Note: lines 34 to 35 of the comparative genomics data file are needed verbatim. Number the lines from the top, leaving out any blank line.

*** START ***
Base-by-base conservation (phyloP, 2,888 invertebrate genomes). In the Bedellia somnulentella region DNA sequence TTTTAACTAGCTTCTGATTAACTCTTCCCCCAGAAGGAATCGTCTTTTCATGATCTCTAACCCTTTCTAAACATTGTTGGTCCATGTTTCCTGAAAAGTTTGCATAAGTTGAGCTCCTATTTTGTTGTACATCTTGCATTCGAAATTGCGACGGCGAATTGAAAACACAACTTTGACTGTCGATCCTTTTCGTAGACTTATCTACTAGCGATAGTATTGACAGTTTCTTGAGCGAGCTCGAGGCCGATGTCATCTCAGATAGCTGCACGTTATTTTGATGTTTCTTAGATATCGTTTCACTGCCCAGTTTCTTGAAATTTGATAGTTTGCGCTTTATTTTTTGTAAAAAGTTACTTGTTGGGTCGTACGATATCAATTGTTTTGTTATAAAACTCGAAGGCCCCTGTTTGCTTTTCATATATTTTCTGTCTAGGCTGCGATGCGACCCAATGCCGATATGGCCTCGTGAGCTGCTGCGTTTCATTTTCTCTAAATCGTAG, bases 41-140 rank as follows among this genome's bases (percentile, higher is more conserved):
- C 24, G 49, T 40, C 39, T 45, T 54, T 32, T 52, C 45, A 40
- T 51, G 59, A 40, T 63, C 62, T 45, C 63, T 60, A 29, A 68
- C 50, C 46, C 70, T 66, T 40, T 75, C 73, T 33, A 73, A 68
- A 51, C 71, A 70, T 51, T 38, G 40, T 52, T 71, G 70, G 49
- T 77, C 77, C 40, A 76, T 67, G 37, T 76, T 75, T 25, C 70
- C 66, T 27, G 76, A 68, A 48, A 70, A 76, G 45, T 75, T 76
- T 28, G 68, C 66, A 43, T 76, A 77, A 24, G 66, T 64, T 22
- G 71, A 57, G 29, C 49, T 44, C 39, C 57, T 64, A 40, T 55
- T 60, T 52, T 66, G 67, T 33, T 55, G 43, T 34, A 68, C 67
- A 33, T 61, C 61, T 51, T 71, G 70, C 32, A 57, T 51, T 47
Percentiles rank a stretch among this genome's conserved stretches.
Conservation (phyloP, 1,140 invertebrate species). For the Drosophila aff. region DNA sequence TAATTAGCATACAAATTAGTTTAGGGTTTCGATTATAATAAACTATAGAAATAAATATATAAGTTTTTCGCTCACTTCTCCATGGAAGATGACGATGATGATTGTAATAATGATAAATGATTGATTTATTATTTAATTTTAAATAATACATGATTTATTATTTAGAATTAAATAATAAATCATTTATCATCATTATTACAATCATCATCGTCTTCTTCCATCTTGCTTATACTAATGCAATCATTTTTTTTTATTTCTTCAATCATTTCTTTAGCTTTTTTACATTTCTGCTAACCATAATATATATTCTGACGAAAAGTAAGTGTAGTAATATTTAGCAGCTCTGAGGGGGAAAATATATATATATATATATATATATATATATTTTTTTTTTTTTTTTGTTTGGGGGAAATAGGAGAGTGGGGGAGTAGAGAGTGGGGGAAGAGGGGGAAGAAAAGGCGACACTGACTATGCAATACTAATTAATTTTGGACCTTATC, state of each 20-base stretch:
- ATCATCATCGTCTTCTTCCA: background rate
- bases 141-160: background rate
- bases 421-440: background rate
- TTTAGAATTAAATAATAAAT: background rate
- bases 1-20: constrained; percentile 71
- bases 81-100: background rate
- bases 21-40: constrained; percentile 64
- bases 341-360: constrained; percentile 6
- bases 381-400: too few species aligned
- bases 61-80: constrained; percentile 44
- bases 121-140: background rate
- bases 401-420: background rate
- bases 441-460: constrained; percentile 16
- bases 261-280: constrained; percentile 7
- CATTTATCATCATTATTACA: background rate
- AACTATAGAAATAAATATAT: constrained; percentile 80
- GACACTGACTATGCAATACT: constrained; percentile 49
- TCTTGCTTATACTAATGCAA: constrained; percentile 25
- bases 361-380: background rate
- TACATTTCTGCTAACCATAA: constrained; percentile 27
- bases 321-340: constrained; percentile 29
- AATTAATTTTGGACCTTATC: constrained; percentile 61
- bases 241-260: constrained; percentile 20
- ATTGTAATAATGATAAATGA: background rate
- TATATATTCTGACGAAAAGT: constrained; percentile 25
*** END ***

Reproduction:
- bases 321-340: constrained; percentile 29
- AATTAATTTTGGACCTTATC: constrained; percentile 61